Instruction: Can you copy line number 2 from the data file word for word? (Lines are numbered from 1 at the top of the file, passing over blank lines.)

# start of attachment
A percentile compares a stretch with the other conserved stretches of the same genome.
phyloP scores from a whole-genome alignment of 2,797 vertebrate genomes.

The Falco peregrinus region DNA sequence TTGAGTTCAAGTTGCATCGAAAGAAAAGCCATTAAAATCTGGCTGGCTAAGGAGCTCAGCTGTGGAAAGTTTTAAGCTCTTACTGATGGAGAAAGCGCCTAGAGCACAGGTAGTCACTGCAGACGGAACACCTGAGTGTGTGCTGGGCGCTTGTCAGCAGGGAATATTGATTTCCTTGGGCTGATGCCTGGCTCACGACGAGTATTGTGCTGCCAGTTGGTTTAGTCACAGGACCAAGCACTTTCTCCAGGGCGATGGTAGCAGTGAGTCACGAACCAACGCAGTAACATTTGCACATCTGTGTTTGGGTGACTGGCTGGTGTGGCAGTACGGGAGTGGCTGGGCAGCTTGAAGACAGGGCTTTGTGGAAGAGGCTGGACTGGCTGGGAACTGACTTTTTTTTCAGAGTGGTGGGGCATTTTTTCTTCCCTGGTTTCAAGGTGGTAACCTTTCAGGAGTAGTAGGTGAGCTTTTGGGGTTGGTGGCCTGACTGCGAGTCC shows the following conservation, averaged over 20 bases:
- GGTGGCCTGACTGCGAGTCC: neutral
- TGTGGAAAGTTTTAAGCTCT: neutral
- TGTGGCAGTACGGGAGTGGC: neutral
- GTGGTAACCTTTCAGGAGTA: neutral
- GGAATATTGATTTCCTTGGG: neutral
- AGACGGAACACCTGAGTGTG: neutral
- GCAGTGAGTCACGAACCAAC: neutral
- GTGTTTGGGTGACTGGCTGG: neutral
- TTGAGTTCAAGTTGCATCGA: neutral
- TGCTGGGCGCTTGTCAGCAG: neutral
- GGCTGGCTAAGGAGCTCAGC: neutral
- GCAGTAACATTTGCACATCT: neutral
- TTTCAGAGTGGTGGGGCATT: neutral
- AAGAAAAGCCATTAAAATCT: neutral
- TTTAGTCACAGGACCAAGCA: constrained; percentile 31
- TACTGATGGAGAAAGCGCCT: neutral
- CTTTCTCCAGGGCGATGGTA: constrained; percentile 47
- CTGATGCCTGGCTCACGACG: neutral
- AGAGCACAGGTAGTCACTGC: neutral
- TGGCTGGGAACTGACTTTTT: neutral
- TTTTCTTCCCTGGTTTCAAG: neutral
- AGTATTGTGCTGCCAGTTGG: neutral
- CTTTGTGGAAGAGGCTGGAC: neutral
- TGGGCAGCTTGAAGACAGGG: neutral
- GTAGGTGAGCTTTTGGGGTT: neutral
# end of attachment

phyloP scores from a whole-genome alignment of 2,797 vertebrate genomes.